A team from the Massachusetts Institute of Technology (MIT) have come up with a way to use 'donor' programs to improve the functionality and reduce system errors and flaws in open-source programs.
Outlined in a paper dubbed "Automatic error elimination by horizontal code transfer across multiple applications," MIT researchers describe the Code Phage system, which automatically transfers code from donor programs to other applications which have buggy code and errors.
During testing, the MIT team -- Stelios Sidiroglou-Douskos, Eric Lahtinen, Fan Long and Martin Rinard -- used seven donor applications to eradicate a total of ten errors in open-source recipient programs.
"Because [Code Phage] works with binary donors with no need for source code or symbolic information, it supports a wide range of use cases. To the best of our knowledge, CP is the first system to automatically transfer code across multiple applications," the team says.
To begin its analysis, Code Phage requires two sample inputs: an input which triggers an error and a seed input which does not. Code Phage then taps into a database of applications which locates a donor program that processes both donors successfully.
"The hypothesis is that the donor contains a check, missing in the recipient, that enables it to process the error-triggering input correctly. The goal is to transfer that check from the donor into the recipient (and eliminate the error in the recipient)," the paper states.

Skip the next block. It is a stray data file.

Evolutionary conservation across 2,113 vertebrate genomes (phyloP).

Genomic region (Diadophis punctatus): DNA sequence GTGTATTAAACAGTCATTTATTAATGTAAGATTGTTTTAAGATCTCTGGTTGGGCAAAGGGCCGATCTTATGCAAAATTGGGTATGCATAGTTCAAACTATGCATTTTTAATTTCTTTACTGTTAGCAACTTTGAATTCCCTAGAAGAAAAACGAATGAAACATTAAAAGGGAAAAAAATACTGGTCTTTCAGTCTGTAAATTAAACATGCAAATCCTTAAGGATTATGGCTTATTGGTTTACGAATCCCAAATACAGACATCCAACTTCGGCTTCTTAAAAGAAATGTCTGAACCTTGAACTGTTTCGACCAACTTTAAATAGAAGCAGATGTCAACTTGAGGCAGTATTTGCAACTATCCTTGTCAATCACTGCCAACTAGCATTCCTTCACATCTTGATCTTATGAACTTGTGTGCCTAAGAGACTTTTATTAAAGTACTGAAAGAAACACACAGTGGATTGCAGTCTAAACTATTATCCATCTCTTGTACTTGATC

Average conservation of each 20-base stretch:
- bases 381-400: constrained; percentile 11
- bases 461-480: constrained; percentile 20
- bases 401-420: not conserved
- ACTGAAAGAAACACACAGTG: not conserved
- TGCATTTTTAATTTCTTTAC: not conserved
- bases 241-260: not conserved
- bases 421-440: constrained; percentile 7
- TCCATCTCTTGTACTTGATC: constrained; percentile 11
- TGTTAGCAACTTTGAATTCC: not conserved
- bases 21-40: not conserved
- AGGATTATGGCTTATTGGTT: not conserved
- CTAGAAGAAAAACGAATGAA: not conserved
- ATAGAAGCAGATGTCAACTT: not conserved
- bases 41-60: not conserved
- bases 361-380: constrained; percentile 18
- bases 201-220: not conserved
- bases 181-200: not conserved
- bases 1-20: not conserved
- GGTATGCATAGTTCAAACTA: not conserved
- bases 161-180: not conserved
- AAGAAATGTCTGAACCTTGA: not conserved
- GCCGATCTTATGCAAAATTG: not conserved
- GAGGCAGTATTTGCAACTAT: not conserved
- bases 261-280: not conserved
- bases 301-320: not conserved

Once this check has been identified, Code Phage explores conditional branches of the donor to find branches which take different directions in terms of seed and error-triggering inputs. Code Phage then detects the correct branch which fixes the error and automatically creates a patch to fix the bug. This patch, compiled of donor code, is then applied and tested.
According to the MIT researchers, Code Phage can be used to correct errors such as integer overflow, out-of-bounds access and divide by zero errors.
Errors in open-source programs which are widely used can be exploited by cyberattackers to cause widespread security problems. Heartbleed, the OpenSSL zero day vulnerability, for example, was a critical flaw contained in the software's cryptographic library -- and caused by a single programming error. The flaw could be exploited to intercept secure communication channels as well as potentially allow an attacker to obtain SSL keys.
Patches for serious vulnerabilities generally are issued by the vendors themselves, which could take weeks or months to develop. Open-source programs, however, do not always have dedicated debug teams and errors can remain undetected -- and exploitable -- for years. Therefore, an automatic system which completes the hard work for developers can not only reduce the time necessary to secure open-source programs, but keep users safe.
Read the full report here (.PDF).
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